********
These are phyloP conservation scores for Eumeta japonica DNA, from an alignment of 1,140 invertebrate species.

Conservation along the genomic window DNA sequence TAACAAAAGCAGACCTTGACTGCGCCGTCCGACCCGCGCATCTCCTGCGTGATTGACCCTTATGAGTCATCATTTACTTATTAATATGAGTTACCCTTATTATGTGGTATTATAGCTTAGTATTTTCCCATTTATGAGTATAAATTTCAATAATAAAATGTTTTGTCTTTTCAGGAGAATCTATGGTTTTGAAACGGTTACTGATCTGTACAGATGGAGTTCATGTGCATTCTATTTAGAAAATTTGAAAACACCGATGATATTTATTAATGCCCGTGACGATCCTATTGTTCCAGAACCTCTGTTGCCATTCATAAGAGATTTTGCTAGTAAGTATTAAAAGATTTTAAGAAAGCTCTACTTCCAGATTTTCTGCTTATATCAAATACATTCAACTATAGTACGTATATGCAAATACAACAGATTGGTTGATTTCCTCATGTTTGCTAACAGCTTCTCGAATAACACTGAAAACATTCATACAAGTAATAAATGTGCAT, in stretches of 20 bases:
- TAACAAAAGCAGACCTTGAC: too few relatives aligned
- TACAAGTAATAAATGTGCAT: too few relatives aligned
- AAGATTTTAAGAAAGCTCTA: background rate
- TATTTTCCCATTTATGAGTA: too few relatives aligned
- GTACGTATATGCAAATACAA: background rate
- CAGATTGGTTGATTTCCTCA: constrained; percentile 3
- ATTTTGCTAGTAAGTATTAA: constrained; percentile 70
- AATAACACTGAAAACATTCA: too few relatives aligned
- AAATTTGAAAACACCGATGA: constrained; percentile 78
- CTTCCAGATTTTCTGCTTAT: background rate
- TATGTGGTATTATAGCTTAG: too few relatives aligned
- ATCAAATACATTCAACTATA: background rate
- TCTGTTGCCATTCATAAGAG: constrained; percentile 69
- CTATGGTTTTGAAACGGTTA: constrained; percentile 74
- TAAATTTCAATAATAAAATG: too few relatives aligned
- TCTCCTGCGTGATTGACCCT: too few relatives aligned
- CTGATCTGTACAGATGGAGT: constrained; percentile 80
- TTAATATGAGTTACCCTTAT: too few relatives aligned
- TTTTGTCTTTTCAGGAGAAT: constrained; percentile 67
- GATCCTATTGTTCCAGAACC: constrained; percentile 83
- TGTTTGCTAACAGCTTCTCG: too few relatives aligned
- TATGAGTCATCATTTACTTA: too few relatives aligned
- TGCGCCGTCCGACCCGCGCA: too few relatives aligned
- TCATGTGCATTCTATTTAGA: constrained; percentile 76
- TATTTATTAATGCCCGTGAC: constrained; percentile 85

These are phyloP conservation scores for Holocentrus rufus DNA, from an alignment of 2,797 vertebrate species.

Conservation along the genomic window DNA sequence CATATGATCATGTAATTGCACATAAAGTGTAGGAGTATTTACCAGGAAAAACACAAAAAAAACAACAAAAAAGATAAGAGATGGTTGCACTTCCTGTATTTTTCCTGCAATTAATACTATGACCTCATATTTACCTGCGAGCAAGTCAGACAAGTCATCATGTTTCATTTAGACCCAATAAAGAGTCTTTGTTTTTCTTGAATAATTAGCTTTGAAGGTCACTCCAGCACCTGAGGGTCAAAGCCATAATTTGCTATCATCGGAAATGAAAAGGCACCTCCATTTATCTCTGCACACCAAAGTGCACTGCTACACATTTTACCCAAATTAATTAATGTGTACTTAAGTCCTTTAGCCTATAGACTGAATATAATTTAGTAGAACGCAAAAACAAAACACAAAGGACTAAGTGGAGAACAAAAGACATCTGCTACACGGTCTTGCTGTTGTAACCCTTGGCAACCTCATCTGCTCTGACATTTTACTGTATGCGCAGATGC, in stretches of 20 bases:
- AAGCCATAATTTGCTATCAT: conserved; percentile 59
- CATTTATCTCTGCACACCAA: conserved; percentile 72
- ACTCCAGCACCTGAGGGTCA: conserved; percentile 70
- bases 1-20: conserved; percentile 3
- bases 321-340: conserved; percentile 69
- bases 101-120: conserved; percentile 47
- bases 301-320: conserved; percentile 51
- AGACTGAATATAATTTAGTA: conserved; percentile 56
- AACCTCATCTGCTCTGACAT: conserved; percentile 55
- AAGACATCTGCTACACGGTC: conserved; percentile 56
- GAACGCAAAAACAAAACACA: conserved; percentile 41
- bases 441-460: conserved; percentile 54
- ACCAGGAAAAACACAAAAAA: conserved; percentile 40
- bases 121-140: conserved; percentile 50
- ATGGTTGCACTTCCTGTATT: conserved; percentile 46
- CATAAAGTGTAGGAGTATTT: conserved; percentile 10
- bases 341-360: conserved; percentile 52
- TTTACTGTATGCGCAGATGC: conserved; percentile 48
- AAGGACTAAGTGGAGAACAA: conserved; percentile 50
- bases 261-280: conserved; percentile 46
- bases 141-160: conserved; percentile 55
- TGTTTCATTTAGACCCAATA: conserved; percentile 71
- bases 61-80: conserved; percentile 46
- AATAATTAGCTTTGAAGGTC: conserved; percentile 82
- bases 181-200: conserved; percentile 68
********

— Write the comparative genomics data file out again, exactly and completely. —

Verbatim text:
These are phyloP conservation scores for Eumeta japonica DNA, from an alignment of 1,140 invertebrate species.

Conservation along the genomic window DNA sequence TAACAAAAGCAGACCTTGACTGCGCCGTCCGACCCGCGCATCTCCTGCGTGATTGACCCTTATGAGTCATCATTTACTTATTAATATGAGTTACCCTTATTATGTGGTATTATAGCTTAGTATTTTCCCATTTATGAGTATAAATTTCAATAATAAAATGTTTTGTCTTTTCAGGAGAATCTATGGTTTTGAAACGGTTACTGATCTGTACAGATGGAGTTCATGTGCATTCTATTTAGAAAATTTGAAAACACCGATGATATTTATTAATGCCCGTGACGATCCTATTGTTCCAGAACCTCTGTTGCCATTCATAAGAGATTTTGCTAGTAAGTATTAAAAGATTTTAAGAAAGCTCTACTTCCAGATTTTCTGCTTATATCAAATACATTCAACTATAGTACGTATATGCAAATACAACAGATTGGTTGATTTCCTCATGTTTGCTAACAGCTTCTCGAATAACACTGAAAACATTCATACAAGTAATAAATGTGCAT, in stretches of 20 bases:
- TAACAAAAGCAGACCTTGAC: too few relatives aligned
- TACAAGTAATAAATGTGCAT: too few relatives aligned
- AAGATTTTAAGAAAGCTCTA: background rate
- TATTTTCCCATTTATGAGTA: too few relatives aligned
- GTACGTATATGCAAATACAA: background rate
- CAGATTGGTTGATTTCCTCA: constrained; percentile 3
- ATTTTGCTAGTAAGTATTAA: constrained; percentile 70
- AATAACACTGAAAACATTCA: too few relatives aligned
- AAATTTGAAAACACCGATGA: constrained; percentile 78
- CTTCCAGATTTTCTGCTTAT: background rate
- TATGTGGTATTATAGCTTAG: too few relatives aligned
- ATCAAATACATTCAACTATA: background rate
- TCTGTTGCCATTCATAAGAG: constrained; percentile 69
- CTATGGTTTTGAAACGGTTA: constrained; percentile 74
- TAAATTTCAATAATAAAATG: too few relatives aligned
- TCTCCTGCGTGATTGACCCT: too few relatives aligned
- CTGATCTGTACAGATGGAGT: constrained; percentile 80
- TTAATATGAGTTACCCTTAT: too few relatives aligned
- TTTTGTCTTTTCAGGAGAAT: constrained; percentile 67
- GATCCTATTGTTCCAGAACC: constrained; percentile 83
- TGTTTGCTAACAGCTTCTCG: too few relatives aligned
- TATGAGTCATCATTTACTTA: too few relatives aligned
- TGCGCCGTCCGACCCGCGCA: too few relatives aligned
- TCATGTGCATTCTATTTAGA: constrained; percentile 76
- TATTTATTAATGCCCGTGAC: constrained; percentile 85

These are phyloP conservation scores for Holocentrus rufus DNA, from an alignment of 2,797 vertebrate species.

Conservation along the genomic window DNA sequence CATATGATCATGTAATTGCACATAAAGTGTAGGAGTATTTACCAGGAAAAACACAAAAAAAACAACAAAAAAGATAAGAGATGGTTGCACTTCCTGTATTTTTCCTGCAATTAATACTATGACCTCATATTTACCTGCGAGCAAGTCAGACAAGTCATCATGTTTCATTTAGACCCAATAAAGAGTCTTTGTTTTTCTTGAATAATTAGCTTTGAAGGTCACTCCAGCACCTGAGGGTCAAAGCCATAATTTGCTATCATCGGAAATGAAAAGGCACCTCCATTTATCTCTGCACACCAAAGTGCACTGCTACACATTTTACCCAAATTAATTAATGTGTACTTAAGTCCTTTAGCCTATAGACTGAATATAATTTAGTAGAACGCAAAAACAAAACACAAAGGACTAAGTGGAGAACAAAAGACATCTGCTACACGGTCTTGCTGTTGTAACCCTTGGCAACCTCATCTGCTCTGACATTTTACTGTATGCGCAGATGC, in stretches of 20 bases:
- AAGCCATAATTTGCTATCAT: conserved; percentile 59
- CATTTATCTCTGCACACCAA: conserved; percentile 72
- ACTCCAGCACCTGAGGGTCA: conserved; percentile 70
- bases 1-20: conserved; percentile 3
- bases 321-340: conserved; percentile 69
- bases 101-120: conserved; percentile 47
- bases 301-320: conserved; percentile 51
- AGACTGAATATAATTTAGTA: conserved; percentile 56
- AACCTCATCTGCTCTGACAT: conserved; percentile 55
- AAGACATCTGCTACACGGTC: conserved; percentile 56
- GAACGCAAAAACAAAACACA: conserved; percentile 41
- bases 441-460: conserved; percentile 54
- ACCAGGAAAAACACAAAAAA: conserved; percentile 40
- bases 121-140: conserved; percentile 50
- ATGGTTGCACTTCCTGTATT: conserved; percentile 46
- CATAAAGTGTAGGAGTATTT: conserved; percentile 10
- bases 341-360: conserved; percentile 52
- TTTACTGTATGCGCAGATGC: conserved; percentile 48
- AAGGACTAAGTGGAGAACAA: conserved; percentile 50
- bases 261-280: conserved; percentile 46
- bases 141-160: conserved; percentile 55
- TGTTTCATTTAGACCCAATA: conserved; percentile 71
- bases 61-80: conserved; percentile 46
- AATAATTAGCTTTGAAGGTC: conserved; percentile 82
- bases 181-200: conserved; percentile 68